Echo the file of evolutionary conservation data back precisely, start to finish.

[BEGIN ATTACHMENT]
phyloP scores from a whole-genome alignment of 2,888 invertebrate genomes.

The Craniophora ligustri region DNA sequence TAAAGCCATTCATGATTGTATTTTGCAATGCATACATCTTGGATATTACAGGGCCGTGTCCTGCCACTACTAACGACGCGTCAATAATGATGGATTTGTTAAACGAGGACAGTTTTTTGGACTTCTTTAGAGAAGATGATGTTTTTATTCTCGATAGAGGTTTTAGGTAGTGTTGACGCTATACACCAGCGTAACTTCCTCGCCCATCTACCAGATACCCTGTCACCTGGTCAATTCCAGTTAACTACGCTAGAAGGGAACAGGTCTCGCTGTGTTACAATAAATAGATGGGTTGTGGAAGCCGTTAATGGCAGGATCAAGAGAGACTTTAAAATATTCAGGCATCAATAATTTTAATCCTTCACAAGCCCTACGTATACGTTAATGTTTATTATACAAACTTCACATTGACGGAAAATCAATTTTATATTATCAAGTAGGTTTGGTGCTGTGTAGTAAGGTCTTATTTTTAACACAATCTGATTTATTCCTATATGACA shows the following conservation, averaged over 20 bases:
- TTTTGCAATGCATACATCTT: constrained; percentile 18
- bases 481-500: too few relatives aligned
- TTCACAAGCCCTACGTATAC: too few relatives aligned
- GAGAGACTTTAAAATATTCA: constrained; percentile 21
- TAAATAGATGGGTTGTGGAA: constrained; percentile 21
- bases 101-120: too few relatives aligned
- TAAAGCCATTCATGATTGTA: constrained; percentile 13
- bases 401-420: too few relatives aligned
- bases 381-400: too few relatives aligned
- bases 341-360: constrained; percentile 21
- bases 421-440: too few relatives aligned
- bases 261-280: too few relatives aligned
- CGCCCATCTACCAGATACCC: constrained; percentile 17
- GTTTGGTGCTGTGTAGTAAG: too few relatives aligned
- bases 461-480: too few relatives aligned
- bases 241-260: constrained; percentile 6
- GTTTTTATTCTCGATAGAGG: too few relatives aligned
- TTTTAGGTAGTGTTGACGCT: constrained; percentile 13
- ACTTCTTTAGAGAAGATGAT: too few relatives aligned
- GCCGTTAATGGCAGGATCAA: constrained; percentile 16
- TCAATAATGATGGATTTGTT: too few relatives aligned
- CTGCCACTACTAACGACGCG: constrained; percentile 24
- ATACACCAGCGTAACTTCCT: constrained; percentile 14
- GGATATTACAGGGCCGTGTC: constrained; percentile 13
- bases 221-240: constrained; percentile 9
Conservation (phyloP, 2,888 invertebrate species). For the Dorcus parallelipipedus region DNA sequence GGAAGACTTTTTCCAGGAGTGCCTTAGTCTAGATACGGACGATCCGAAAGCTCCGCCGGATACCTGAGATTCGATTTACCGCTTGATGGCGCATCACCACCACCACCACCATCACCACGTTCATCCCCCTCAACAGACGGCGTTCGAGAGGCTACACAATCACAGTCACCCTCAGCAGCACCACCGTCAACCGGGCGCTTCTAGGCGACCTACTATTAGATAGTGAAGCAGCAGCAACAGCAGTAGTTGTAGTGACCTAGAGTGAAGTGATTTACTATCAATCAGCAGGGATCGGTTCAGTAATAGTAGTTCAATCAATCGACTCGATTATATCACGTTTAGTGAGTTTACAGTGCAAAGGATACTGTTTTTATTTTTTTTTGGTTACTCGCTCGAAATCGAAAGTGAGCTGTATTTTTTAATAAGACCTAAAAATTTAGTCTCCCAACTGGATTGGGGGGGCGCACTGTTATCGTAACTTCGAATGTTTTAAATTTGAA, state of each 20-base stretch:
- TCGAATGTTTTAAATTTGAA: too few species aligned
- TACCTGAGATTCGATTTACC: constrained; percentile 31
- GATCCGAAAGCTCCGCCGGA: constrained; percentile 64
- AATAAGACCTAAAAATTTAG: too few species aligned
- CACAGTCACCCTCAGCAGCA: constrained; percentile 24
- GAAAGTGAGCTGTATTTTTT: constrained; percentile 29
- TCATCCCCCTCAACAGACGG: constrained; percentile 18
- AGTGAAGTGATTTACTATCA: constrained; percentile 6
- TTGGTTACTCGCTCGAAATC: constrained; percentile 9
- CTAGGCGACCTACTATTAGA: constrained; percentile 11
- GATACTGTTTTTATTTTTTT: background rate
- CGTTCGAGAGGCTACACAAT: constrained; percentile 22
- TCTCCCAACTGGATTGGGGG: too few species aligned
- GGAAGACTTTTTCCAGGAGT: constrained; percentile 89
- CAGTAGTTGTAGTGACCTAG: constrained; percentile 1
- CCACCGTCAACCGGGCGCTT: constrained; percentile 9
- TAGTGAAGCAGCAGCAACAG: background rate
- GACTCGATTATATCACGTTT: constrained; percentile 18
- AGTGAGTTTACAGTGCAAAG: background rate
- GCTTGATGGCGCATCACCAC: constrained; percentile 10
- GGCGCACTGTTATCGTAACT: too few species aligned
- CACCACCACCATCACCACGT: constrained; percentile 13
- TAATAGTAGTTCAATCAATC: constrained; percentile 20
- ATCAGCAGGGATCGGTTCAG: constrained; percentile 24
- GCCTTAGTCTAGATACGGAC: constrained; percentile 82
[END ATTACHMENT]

phyloP scores from a whole-genome alignment of 2,888 invertebrate genomes.

The Craniophora ligustri region DNA sequence TAAAGCCATTCATGATTGTATTTTGCAATGCATACATCTTGGATATTACAGGGCCGTGTCCTGCCACTACTAACGACGCGTCAATAATGATGGATTTGTTAAACGAGGACAGTTTTTTGGACTTCTTTAGAGAAGATGATGTTTTTATTCTCGATAGAGGTTTTAGGTAGTGTTGACGCTATACACCAGCGTAACTTCCTCGCCCATCTACCAGATACCCTGTCACCTGGTCAATTCCAGTTAACTACGCTAGAAGGGAACAGGTCTCGCTGTGTTACAATAAATAGATGGGTTGTGGAAGCCGTTAATGGCAGGATCAAGAGAGACTTTAAAATATTCAGGCATCAATAATTTTAATCCTTCACAAGCCCTACGTATACGTTAATGTTTATTATACAAACTTCACATTGACGGAAAATCAATTTTATATTATCAAGTAGGTTTGGTGCTGTGTAGTAAGGTCTTATTTTTAACACAATCTGATTTATTCCTATATGACA shows the following conservation, averaged over 20 bases:
- TTTTGCAATGCATACATCTT: constrained; percentile 18
- bases 481-500: too few relatives aligned
- TTCACAAGCCCTACGTATAC: too few relatives aligned
- GAGAGACTTTAAAATATTCA: constrained; percentile 21
- TAAATAGATGGGTTGTGGAA: constrained; percentile 21
- bases 101-120: too few relatives aligned
- TAAAGCCATTCATGATTGTA: constrained; percentile 13
- bases 401-420: too few relatives aligned
- bases 381-400: too few relatives aligned
- bases 341-360: constrained; percentile 21
- bases 421-440: too few relatives aligned
- bases 261-280: too few relatives aligned
- CGCCCATCTACCAGATACCC: constrained; percentile 17
- GTTTGGTGCTGTGTAGTAAG: too few relatives aligned
- bases 461-480: too few relatives aligned
- bases 241-260: constrained; percentile 6
- GTTTTTATTCTCGATAGAGG: too few relatives aligned
- TTTTAGGTAGTGTTGACGCT: constrained; percentile 13
- ACTTCTTTAGAGAAGATGAT: too few relatives aligned
- GCCGTTAATGGCAGGATCAA: constrained; percentile 16
- TCAATAATGATGGATTTGTT: too few relatives aligned
- CTGCCACTACTAACGACGCG: constrained; percentile 24
- ATACACCAGCGTAACTTCCT: constrained; percentile 14
- GGATATTACAGGGCCGTGTC: constrained; percentile 13
- bases 221-240: constrained; percentile 9
Conservation (phyloP, 2,888 invertebrate species). For the Dorcus parallelipipedus region DNA sequence GGAAGACTTTTTCCAGGAGTGCCTTAGTCTAGATACGGACGATCCGAAAGCTCCGCCGGATACCTGAGATTCGATTTACCGCTTGATGGCGCATCACCACCACCACCACCATCACCACGTTCATCCCCCTCAACAGACGGCGTTCGAGAGGCTACACAATCACAGTCACCCTCAGCAGCACCACCGTCAACCGGGCGCTTCTAGGCGACCTACTATTAGATAGTGAAGCAGCAGCAACAGCAGTAGTTGTAGTGACCTAGAGTGAAGTGATTTACTATCAATCAGCAGGGATCGGTTCAGTAATAGTAGTTCAATCAATCGACTCGATTATATCACGTTTAGTGAGTTTACAGTGCAAAGGATACTGTTTTTATTTTTTTTTGGTTACTCGCTCGAAATCGAAAGTGAGCTGTATTTTTTAATAAGACCTAAAAATTTAGTCTCCCAACTGGATTGGGGGGGCGCACTGTTATCGTAACTTCGAATGTTTTAAATTTGAA, state of each 20-base stretch:
- TCGAATGTTTTAAATTTGAA: too few species aligned
- TACCTGAGATTCGATTTACC: constrained; percentile 31
- GATCCGAAAGCTCCGCCGGA: constrained; percentile 64
- AATAAGACCTAAAAATTTAG: too few species aligned
- CACAGTCACCCTCAGCAGCA: constrained; percentile 24
- GAAAGTGAGCTGTATTTTTT: constrained; percentile 29
- TCATCCCCCTCAACAGACGG: constrained; percentile 18
- AGTGAAGTGATTTACTATCA: constrained; percentile 6
- TTGGTTACTCGCTCGAAATC: constrained; percentile 9
- CTAGGCGACCTACTATTAGA: constrained; percentile 11
- GATACTGTTTTTATTTTTTT: background rate
- CGTTCGAGAGGCTACACAAT: constrained; percentile 22
- TCTCCCAACTGGATTGGGGG: too few species aligned
- GGAAGACTTTTTCCAGGAGT: constrained; percentile 89
- CAGTAGTTGTAGTGACCTAG: constrained; percentile 1
- CCACCGTCAACCGGGCGCTT: constrained; percentile 9
- TAGTGAAGCAGCAGCAACAG: background rate
- GACTCGATTATATCACGTTT: constrained; percentile 18
- AGTGAGTTTACAGTGCAAAG: background rate
- GCTTGATGGCGCATCACCAC: constrained; percentile 10
- GGCGCACTGTTATCGTAACT: too few species aligned
- CACCACCACCATCACCACGT: constrained; percentile 13
- TAATAGTAGTTCAATCAATC: constrained; percentile 20
- ATCAGCAGGGATCGGTTCAG: constrained; percentile 24
- GCCTTAGTCTAGATACGGAC: constrained; percentile 82